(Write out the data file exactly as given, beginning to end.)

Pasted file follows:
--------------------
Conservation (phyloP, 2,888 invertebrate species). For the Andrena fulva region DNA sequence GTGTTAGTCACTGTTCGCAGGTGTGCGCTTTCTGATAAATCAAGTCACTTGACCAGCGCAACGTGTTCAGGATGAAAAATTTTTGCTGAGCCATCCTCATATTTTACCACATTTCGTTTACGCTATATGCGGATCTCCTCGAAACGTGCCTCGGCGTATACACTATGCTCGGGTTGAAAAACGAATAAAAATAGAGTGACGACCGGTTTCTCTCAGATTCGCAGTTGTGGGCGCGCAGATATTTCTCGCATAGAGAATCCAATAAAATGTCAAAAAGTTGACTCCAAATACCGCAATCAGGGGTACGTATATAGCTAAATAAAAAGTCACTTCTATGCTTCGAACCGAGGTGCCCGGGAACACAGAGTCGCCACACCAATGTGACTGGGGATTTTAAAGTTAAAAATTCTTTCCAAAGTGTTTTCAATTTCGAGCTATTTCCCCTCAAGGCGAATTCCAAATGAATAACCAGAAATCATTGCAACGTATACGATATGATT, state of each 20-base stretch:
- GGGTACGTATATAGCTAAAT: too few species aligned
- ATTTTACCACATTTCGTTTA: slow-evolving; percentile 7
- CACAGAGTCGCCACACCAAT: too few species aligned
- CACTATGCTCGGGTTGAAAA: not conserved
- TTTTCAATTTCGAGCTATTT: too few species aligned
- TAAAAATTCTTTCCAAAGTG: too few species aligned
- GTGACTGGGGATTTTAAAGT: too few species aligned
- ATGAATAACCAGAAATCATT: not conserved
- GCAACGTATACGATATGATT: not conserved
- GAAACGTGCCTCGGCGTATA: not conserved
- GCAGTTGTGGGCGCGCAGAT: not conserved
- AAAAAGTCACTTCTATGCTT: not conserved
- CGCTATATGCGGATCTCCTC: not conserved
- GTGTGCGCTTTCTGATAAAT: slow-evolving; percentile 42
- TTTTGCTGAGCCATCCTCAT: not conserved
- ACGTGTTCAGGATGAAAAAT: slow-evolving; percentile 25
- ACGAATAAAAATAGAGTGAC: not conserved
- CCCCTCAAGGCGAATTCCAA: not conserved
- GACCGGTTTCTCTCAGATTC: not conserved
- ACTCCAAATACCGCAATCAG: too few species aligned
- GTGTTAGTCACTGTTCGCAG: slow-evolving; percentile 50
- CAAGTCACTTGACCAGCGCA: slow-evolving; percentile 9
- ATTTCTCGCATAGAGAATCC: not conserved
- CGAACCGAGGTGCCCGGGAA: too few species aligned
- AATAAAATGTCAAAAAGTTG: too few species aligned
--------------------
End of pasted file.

Conservation (phyloP, 2,888 invertebrate species). For the Andrena fulva region DNA sequence GTGTTAGTCACTGTTCGCAGGTGTGCGCTTTCTGATAAATCAAGTCACTTGACCAGCGCAACGTGTTCAGGATGAAAAATTTTTGCTGAGCCATCCTCATATTTTACCACATTTCGTTTACGCTATATGCGGATCTCCTCGAAACGTGCCTCGGCGTATACACTATGCTCGGGTTGAAAAACGAATAAAAATAGAGTGACGACCGGTTTCTCTCAGATTCGCAGTTGTGGGCGCGCAGATATTTCTCGCATAGAGAATCCAATAAAATGTCAAAAAGTTGACTCCAAATACCGCAATCAGGGGTACGTATATAGCTAAATAAAAAGTCACTTCTATGCTTCGAACCGAGGTGCCCGGGAACACAGAGTCGCCACACCAATGTGACTGGGGATTTTAAAGTTAAAAATTCTTTCCAAAGTGTTTTCAATTTCGAGCTATTTCCCCTCAAGGCGAATTCCAAATGAATAACCAGAAATCATTGCAACGTATACGATATGATT, state of each 20-base stretch:
- GGGTACGTATATAGCTAAAT: too few species aligned
- ATTTTACCACATTTCGTTTA: slow-evolving; percentile 7
- CACAGAGTCGCCACACCAAT: too few species aligned
- CACTATGCTCGGGTTGAAAA: not conserved
- TTTTCAATTTCGAGCTATTT: too few species aligned
- TAAAAATTCTTTCCAAAGTG: too few species aligned
- GTGACTGGGGATTTTAAAGT: too few species aligned
- ATGAATAACCAGAAATCATT: not conserved
- GCAACGTATACGATATGATT: not conserved
- GAAACGTGCCTCGGCGTATA: not conserved
- GCAGTTGTGGGCGCGCAGAT: not conserved
- AAAAAGTCACTTCTATGCTT: not conserved
- CGCTATATGCGGATCTCCTC: not conserved
- GTGTGCGCTTTCTGATAAAT: slow-evolving; percentile 42
- TTTTGCTGAGCCATCCTCAT: not conserved
- ACGTGTTCAGGATGAAAAAT: slow-evolving; percentile 25
- ACGAATAAAAATAGAGTGAC: not conserved
- CCCCTCAAGGCGAATTCCAA: not conserved
- GACCGGTTTCTCTCAGATTC: not conserved
- ACTCCAAATACCGCAATCAG: too few species aligned
- GTGTTAGTCACTGTTCGCAG: slow-evolving; percentile 50
- CAAGTCACTTGACCAGCGCA: slow-evolving; percentile 9
- ATTTCTCGCATAGAGAATCC: not conserved
- CGAACCGAGGTGCCCGGGAA: too few species aligned
- AATAAAATGTCAAAAAGTTG: too few species aligned